Ford stock rally could be boon to GM IPO

By Reuters
Posted Oct. 29, 2010 at 1:53 p.m.

Ford Motor Co.’s emergence as Detroit’s darling may have fueled jealousy at General Motors Co headquarters, but the archrival’s rising shares could help GM as it readies its landmark return to public markets.

As GM’s only major U.S.-listed rival, Ford is the company investors and bankers are turning to as they debate the largest U.S. automaker’s theoretical value ahead of the high stakes IPO scheduled for soon after next week’s U.S. mid-term elections.

There are several ways to calculate value for GM, including using a multiple of its projected cash flow based on Ford’s multiples, or doing an implied value calculation based on where GM bonds are trading.

Initially, GM’s IPO — just over a year after the automaker’s bankruptcy — was widely expected to weigh on Ford’s shares, which have appreciated sharply since hitting a record $1.02 low in November 2008 and were trading around $12 when news of GM’s stock float first began to circulate in May.

Ford executives were repeatedly asked to assess the risk that mutual funds and other institutional shareholders might “rebalance” their portfolios, dumping Ford stock and buying GM.

“Just mathematically, a lot of mutual funds and other investment entities will probably spread their investment out over the sector more,” Ford Executive Chairman Bill Ford told reporters in August, two days after GM filed the initial paperwork for its IPO with the U.S. Securities and Exchange Commission.

Whether GM benefits — and Ford suffers — from investors diversifying their autos holdings will not be determined until after GM’s debut in mid-November. But in the meantime, Ford’s share rally and a broad rebound in auto industry stocks across the board are helping GM’s valuation.

Ford, which posted losses totaling $30 billion from 2006 through 2008, has emerged as the strongest of Detroit’s “Big 3″ automakers under a turnaround plan led by Chief Executive Alan Mulally.

Its stock hit a six-month high of $14.47 on Tuesday when it impressed investors with a $1.7 billion profit for the third quarter.

The stock has also been bolstered this month by a series of upgrades, increased price targets and praise for management from analysts at Morgan Stanley, Deutsche Bank AG, Barclays Capital, JPMorgan Chase & Co, Goldman Sachs Group Inc and Credit Suisse AG.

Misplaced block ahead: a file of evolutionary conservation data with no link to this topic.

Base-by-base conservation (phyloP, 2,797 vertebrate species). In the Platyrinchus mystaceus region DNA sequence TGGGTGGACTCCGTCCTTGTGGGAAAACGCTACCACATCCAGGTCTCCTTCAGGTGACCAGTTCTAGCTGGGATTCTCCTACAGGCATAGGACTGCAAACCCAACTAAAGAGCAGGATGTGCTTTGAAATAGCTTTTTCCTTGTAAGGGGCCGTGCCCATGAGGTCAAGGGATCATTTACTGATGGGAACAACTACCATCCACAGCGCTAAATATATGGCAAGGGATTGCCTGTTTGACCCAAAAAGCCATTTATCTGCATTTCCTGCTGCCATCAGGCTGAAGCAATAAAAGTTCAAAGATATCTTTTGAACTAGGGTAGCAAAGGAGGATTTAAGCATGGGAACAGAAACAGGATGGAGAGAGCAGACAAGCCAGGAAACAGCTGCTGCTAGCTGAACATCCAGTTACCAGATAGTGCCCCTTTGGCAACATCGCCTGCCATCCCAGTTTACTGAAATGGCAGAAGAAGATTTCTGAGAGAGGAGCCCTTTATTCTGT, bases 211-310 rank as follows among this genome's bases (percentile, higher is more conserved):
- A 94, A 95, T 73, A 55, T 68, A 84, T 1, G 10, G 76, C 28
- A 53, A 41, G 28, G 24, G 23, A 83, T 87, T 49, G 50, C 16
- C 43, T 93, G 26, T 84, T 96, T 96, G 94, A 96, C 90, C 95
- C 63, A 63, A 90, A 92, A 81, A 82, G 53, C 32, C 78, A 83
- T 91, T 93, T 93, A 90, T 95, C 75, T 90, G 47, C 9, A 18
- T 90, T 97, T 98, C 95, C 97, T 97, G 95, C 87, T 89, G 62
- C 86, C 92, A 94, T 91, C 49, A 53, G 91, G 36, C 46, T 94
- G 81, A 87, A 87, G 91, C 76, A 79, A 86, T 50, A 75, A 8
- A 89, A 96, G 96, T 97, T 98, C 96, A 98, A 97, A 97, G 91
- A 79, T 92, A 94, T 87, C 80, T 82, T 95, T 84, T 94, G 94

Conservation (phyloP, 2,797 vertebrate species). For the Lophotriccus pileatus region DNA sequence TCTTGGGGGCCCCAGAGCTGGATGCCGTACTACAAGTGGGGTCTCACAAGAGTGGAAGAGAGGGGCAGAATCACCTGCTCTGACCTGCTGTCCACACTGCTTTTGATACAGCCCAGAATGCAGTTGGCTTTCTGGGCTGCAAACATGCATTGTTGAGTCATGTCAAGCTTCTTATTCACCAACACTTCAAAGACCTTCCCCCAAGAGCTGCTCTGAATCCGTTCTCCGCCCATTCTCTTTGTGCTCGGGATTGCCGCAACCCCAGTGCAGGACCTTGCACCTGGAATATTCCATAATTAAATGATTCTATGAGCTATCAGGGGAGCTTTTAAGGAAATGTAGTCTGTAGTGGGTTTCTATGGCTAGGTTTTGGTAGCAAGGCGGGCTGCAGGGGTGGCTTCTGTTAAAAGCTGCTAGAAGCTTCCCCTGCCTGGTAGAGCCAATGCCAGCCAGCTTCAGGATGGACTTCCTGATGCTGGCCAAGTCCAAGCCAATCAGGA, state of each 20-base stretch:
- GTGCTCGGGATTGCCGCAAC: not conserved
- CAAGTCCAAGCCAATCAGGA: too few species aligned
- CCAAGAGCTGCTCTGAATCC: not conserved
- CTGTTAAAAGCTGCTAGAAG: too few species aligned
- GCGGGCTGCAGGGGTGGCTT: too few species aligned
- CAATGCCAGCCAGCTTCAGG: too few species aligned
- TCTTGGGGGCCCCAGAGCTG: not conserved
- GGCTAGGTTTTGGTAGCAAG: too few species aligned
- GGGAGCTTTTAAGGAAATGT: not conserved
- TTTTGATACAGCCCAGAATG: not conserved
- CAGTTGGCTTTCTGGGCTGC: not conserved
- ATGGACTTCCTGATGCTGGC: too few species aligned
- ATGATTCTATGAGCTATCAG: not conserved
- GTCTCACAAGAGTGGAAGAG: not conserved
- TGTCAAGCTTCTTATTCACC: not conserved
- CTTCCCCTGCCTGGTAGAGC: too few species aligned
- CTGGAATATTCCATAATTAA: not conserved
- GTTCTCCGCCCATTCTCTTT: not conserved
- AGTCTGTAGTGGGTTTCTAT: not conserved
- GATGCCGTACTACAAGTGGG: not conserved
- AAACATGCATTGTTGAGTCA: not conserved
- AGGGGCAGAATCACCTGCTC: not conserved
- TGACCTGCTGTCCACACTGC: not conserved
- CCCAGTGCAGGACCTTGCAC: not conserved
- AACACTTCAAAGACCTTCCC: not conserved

All six of the banks are part of GM’s IPO syndicate, which also includes UBS AG, Royal Bank of Canada, Citigroup Inc and Bank of America Merrill Lynch. Analysts at the banks have held meetings since mid-October aimed at reaching a consensus on the market value of GM and setting a target price range and number of shares to sell in the IPO.

“It’s nice to have benchmarks bubbling up and the general mood being very positive,” said one person familiar with GM’s preparations to go public. “There’s a general level of interest and curiosity about whether there’s been some fundamental change in the auto industry that makes it worth looking at again.”

That person said that, while the analysts have largely been ahead of the market, results from companies such as Ford and major auto parts suppliers have been better than expected, supporting those forecasts.

Shares of Johnson Controls Inc, one of the world’s biggest auto parts suppliers, are up nearly 30 percent this year. It posted a 50 percent rise in quarterly profit on Tuesday thanks to gains in auto production in the United States and Asia.

With a market capitalization of about $48 billion, Ford shares are now trading at 4 times its projected 2011 earnings before interest, tax, depreciation and amortization (EBITDA) of about $12 billion, according to estimates by Thomson Reuters I/B/E/S.

Based on a 2011 EBITDA projected in mid-August of $13 billion for GM by CRT Capital Group, GM could in theory command a market value of $52 billion, when applying Ford’s multiple.

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